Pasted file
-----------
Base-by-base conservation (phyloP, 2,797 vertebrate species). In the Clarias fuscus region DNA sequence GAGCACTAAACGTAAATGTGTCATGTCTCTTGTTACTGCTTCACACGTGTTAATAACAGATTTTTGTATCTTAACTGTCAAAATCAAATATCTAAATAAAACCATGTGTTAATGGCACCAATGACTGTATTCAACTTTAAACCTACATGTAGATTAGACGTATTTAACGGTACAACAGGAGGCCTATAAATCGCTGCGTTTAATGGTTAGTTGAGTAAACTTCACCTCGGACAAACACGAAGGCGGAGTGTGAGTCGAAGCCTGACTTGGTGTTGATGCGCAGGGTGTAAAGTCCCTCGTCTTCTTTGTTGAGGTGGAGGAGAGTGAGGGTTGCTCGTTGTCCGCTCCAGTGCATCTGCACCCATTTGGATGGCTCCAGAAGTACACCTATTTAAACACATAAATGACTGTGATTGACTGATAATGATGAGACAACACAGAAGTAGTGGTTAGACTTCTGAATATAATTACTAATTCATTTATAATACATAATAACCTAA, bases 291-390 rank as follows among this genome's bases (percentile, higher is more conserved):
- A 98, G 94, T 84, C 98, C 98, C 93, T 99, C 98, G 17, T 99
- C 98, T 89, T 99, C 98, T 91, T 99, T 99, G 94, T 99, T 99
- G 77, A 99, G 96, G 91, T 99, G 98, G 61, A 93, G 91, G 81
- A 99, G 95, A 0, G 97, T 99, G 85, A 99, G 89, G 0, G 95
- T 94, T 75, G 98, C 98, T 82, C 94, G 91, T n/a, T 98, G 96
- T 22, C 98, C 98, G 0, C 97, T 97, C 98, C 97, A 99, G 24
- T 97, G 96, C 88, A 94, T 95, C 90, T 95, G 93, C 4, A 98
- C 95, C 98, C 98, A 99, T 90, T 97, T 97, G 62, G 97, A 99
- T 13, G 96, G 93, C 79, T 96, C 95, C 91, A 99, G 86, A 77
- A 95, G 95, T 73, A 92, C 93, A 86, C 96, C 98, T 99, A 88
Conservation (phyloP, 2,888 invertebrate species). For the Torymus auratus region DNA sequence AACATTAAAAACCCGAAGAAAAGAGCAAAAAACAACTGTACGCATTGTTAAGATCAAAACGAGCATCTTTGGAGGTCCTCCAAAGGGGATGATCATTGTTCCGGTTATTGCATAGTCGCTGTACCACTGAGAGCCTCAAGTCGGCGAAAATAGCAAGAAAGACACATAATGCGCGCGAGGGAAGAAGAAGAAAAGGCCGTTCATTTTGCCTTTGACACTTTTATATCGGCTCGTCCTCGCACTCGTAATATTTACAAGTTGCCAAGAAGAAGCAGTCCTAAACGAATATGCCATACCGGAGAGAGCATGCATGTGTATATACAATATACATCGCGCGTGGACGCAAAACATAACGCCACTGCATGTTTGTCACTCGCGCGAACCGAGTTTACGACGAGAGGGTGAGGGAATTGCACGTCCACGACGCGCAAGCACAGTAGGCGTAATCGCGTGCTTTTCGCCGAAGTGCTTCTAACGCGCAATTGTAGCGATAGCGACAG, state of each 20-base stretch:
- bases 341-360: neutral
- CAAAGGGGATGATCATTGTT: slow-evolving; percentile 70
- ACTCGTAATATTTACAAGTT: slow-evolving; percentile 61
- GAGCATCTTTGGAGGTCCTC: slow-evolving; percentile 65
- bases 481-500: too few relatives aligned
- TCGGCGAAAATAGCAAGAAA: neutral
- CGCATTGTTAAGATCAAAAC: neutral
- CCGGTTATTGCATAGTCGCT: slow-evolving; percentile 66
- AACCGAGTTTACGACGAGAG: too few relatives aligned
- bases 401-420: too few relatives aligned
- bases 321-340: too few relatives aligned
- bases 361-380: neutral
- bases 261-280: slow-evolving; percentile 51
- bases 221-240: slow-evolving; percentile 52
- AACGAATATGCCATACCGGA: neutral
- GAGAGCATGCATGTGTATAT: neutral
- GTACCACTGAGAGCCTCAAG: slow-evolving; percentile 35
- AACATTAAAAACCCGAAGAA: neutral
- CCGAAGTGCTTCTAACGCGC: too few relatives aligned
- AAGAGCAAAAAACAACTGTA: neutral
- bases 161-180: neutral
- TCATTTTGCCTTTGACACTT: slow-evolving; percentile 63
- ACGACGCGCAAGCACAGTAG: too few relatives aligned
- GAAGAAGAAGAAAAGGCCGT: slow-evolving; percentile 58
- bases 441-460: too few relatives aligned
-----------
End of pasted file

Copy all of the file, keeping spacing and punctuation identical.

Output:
Base-by-base conservation (phyloP, 2,797 vertebrate species). In the Clarias fuscus region DNA sequence GAGCACTAAACGTAAATGTGTCATGTCTCTTGTTACTGCTTCACACGTGTTAATAACAGATTTTTGTATCTTAACTGTCAAAATCAAATATCTAAATAAAACCATGTGTTAATGGCACCAATGACTGTATTCAACTTTAAACCTACATGTAGATTAGACGTATTTAACGGTACAACAGGAGGCCTATAAATCGCTGCGTTTAATGGTTAGTTGAGTAAACTTCACCTCGGACAAACACGAAGGCGGAGTGTGAGTCGAAGCCTGACTTGGTGTTGATGCGCAGGGTGTAAAGTCCCTCGTCTTCTTTGTTGAGGTGGAGGAGAGTGAGGGTTGCTCGTTGTCCGCTCCAGTGCATCTGCACCCATTTGGATGGCTCCAGAAGTACACCTATTTAAACACATAAATGACTGTGATTGACTGATAATGATGAGACAACACAGAAGTAGTGGTTAGACTTCTGAATATAATTACTAATTCATTTATAATACATAATAACCTAA, bases 291-390 rank as follows among this genome's bases (percentile, higher is more conserved):
- A 98, G 94, T 84, C 98, C 98, C 93, T 99, C 98, G 17, T 99
- C 98, T 89, T 99, C 98, T 91, T 99, T 99, G 94, T 99, T 99
- G 77, A 99, G 96, G 91, T 99, G 98, G 61, A 93, G 91, G 81
- A 99, G 95, A 0, G 97, T 99, G 85, A 99, G 89, G 0, G 95
- T 94, T 75, G 98, C 98, T 82, C 94, G 91, T n/a, T 98, G 96
- T 22, C 98, C 98, G 0, C 97, T 97, C 98, C 97, A 99, G 24
- T 97, G 96, C 88, A 94, T 95, C 90, T 95, G 93, C 4, A 98
- C 95, C 98, C 98, A 99, T 90, T 97, T 97, G 62, G 97, A 99
- T 13, G 96, G 93, C 79, T 96, C 95, C 91, A 99, G 86, A 77
- A 95, G 95, T 73, A 92, C 93, A 86, C 96, C 98, T 99, A 88
Conservation (phyloP, 2,888 invertebrate species). For the Torymus auratus region DNA sequence AACATTAAAAACCCGAAGAAAAGAGCAAAAAACAACTGTACGCATTGTTAAGATCAAAACGAGCATCTTTGGAGGTCCTCCAAAGGGGATGATCATTGTTCCGGTTATTGCATAGTCGCTGTACCACTGAGAGCCTCAAGTCGGCGAAAATAGCAAGAAAGACACATAATGCGCGCGAGGGAAGAAGAAGAAAAGGCCGTTCATTTTGCCTTTGACACTTTTATATCGGCTCGTCCTCGCACTCGTAATATTTACAAGTTGCCAAGAAGAAGCAGTCCTAAACGAATATGCCATACCGGAGAGAGCATGCATGTGTATATACAATATACATCGCGCGTGGACGCAAAACATAACGCCACTGCATGTTTGTCACTCGCGCGAACCGAGTTTACGACGAGAGGGTGAGGGAATTGCACGTCCACGACGCGCAAGCACAGTAGGCGTAATCGCGTGCTTTTCGCCGAAGTGCTTCTAACGCGCAATTGTAGCGATAGCGACAG, state of each 20-base stretch:
- bases 341-360: neutral
- CAAAGGGGATGATCATTGTT: slow-evolving; percentile 70
- ACTCGTAATATTTACAAGTT: slow-evolving; percentile 61
- GAGCATCTTTGGAGGTCCTC: slow-evolving; percentile 65
- bases 481-500: too few relatives aligned
- TCGGCGAAAATAGCAAGAAA: neutral
- CGCATTGTTAAGATCAAAAC: neutral
- CCGGTTATTGCATAGTCGCT: slow-evolving; percentile 66
- AACCGAGTTTACGACGAGAG: too few relatives aligned
- bases 401-420: too few relatives aligned
- bases 321-340: too few relatives aligned
- bases 361-380: neutral
- bases 261-280: slow-evolving; percentile 51
- bases 221-240: slow-evolving; percentile 52
- AACGAATATGCCATACCGGA: neutral
- GAGAGCATGCATGTGTATAT: neutral
- GTACCACTGAGAGCCTCAAG: slow-evolving; percentile 35
- AACATTAAAAACCCGAAGAA: neutral
- CCGAAGTGCTTCTAACGCGC: too few relatives aligned
- AAGAGCAAAAAACAACTGTA: neutral
- bases 161-180: neutral
- TCATTTTGCCTTTGACACTT: slow-evolving; percentile 63
- ACGACGCGCAAGCACAGTAG: too few relatives aligned
- GAAGAAGAAGAAAAGGCCGT: slow-evolving; percentile 58
- bases 441-460: too few relatives aligned